Jellicoe was unwilling to risk a night battle, and at 9.17 ordered the fleet into its night cruising formation. The battleships formed up into lines in their divisions, with the destroyers following behind. The entire formation began to move south in an attempt to keep between the Germans and their home bases. By 10pm the destroyer flotillas were in line, with the 12th Flotilla at the eastern (left) end of the line, then the combined 9th and 10th Flotillas, 13th Flotilla, 4th Flotilla and finally the 11th Flotilla at the western (right) end of the line.

The 4th Flotilla was now split into three. Ophelia and Christopher were with Beatty’s battlecruisers off to the south-west. Owl, Hardy and Midge were with the armoured cruisers. That left ten destroyers and two flotilla leaders with the main part of the flotilla.

At about 10.10pm four German destroyers were sighted to the rear of the flotilla. They fired torpedoes, which missed, and the British fired a few rounds before the Germans disappeared once again.

The key moment of the night actions came at around 11.30, when the High Seas Fleet finally attempted to pass behind the Grand Fleet and ran into the British destroyers. The Germans would make contact with the 4th Destroyer Flotilla, which was towards the right of the British line. There was then a seven mile gap to the 13th Flotilla, with the 9th and 10th Flotilla close by, and the 12th Flotilla to their rear.

The 4th Flotilla first spotted ships approaching from their right at about 11.20, but couldn’t be sure who they were. The flotilla’s commander Captain Wintour waited until the Germans were within 1,000 yards before issuing the challenge of the day. The Germans immediately opened fire, killing Wintour and wrecking his flagship, Tipperary. However the German cruisers were forced to turn away, and the Elbing was rammed by the battleship Posen while they were attempting to pass through the German battle line. Soon after this the Spitfire actually rammed the German battleship Nassau, and stayed afloat. The German briefly turned to starboard before Scheer ordered it back onto its course.

The rest of the 4th Flotilla briefly turned east, once again coming into contact with the Germans, although the worst damage at this point was done by a collision between the Sparrowhawk, Broke and Contest. During the resulting melee one torpedo from the flotilla hit the Rostock, which later had to be scuttled by her own crew. The flotilla was now scattered, with the Fortune sunk by gunfire probably from the battleship Rheinland, with the loss of 78 men (the official Naval Operations lists 4 officers and 63 men killed and one man wounded. Ten men on a raft were rescued by the Maenad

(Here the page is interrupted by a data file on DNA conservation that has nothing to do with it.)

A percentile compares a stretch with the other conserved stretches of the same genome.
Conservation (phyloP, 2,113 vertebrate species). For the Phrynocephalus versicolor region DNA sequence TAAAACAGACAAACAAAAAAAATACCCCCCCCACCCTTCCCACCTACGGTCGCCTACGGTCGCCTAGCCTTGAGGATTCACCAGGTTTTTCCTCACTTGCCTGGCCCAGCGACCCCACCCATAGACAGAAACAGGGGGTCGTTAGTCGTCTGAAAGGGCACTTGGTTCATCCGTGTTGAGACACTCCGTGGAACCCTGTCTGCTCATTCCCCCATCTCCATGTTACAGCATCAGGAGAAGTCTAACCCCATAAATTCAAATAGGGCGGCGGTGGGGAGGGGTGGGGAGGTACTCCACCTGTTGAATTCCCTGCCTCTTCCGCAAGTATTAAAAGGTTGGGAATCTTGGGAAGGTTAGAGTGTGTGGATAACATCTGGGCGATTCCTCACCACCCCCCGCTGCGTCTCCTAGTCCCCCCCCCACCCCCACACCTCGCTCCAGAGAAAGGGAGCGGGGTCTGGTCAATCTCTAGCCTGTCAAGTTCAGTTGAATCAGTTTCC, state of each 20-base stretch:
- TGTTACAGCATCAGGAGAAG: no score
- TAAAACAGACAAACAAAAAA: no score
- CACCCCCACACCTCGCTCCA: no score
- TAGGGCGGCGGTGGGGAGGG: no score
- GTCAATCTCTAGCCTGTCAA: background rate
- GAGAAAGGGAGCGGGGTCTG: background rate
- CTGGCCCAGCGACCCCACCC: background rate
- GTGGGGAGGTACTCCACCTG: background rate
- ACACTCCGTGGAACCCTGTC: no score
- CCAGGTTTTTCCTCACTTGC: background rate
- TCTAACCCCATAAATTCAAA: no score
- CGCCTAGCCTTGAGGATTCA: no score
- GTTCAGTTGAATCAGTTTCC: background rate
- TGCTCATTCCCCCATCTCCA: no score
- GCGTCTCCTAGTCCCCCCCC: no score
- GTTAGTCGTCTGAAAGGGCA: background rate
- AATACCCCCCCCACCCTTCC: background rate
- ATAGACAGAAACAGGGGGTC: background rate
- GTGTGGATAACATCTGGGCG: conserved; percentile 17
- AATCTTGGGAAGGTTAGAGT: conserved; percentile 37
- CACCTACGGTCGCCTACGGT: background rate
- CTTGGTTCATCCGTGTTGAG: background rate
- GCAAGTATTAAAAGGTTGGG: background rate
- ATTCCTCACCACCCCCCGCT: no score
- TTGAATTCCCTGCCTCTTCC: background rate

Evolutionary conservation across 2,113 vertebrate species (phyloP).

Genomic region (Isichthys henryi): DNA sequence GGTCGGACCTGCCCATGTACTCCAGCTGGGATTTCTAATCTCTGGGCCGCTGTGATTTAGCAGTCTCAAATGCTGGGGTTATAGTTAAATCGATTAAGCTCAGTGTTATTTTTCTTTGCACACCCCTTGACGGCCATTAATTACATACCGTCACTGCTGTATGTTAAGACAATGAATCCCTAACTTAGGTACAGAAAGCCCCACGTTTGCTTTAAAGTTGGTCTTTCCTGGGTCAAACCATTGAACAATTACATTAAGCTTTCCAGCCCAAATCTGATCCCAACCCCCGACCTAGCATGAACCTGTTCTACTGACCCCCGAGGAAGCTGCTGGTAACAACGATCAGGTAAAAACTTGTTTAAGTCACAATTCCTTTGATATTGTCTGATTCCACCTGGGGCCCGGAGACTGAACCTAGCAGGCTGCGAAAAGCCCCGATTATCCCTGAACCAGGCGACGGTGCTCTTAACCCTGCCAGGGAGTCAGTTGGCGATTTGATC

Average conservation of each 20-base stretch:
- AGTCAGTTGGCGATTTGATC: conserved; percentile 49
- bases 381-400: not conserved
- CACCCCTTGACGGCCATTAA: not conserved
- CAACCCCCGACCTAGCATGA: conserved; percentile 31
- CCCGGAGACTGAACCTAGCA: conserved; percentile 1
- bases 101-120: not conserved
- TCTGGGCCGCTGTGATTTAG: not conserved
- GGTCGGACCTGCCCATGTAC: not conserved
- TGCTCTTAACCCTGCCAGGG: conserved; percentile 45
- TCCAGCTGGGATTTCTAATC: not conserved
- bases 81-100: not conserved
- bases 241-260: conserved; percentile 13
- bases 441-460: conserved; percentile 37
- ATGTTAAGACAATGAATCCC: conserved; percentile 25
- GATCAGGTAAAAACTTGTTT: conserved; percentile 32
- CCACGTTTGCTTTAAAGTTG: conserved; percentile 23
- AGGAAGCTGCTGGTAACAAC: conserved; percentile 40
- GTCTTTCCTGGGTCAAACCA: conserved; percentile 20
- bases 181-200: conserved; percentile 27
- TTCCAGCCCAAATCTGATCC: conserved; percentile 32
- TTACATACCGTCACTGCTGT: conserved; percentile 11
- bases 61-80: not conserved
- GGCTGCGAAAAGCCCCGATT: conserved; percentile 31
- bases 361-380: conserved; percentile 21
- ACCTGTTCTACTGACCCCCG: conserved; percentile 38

Not only had the flotilla been unable to stop the Germans, the fighting had also failed to alert the Grand Fleet, where the action was mis-interpreted as a failed German attack on the British rearguard.

The Fortune was awarded a battle honour for Jutland.

War Service
August 1914-June 1916: 4th Destroyer Flotilla, Grand Fleet
June 1916: Sunk at Jutland

Commanders
-1 June 1916: Lt Commander F.G. Terry

Displacement (standard)

1,072t

Displacement (loaded)

1,300t

Top Speed

29 knots

Engine

2-shaft Parsons turbines
4 Yarrow boilers
24,500shp

Range

 

Length

267ft 6in

Width

27ft

Armaments

Three 4in/ 45cal BL Mk VIII
Two 21in torpedo tubes with four torpedoes

Crew complement

73

Laid down

24 June 1912

Launched

17 May 1913

Completed

December 1913

Sunk

31 May 1916

British Destroyers From Earliest Days to the Second World War, Norman Friedman. A very detailed look at the design of British destroyers from their earliest roots as torpedo boat destroyers, though the First World War and up to the start of the Second World War, supported by vast numbers of plans and well chosen photographs [read full review]
cover cover cover

Books on the First World War | Subject Index: First World War

How to cite this article: Rickard, J (10 February 2022), HMS Fortune (1913) , http://www.historyofwar.org/articles/weapons_HMS_Fortune_1913.html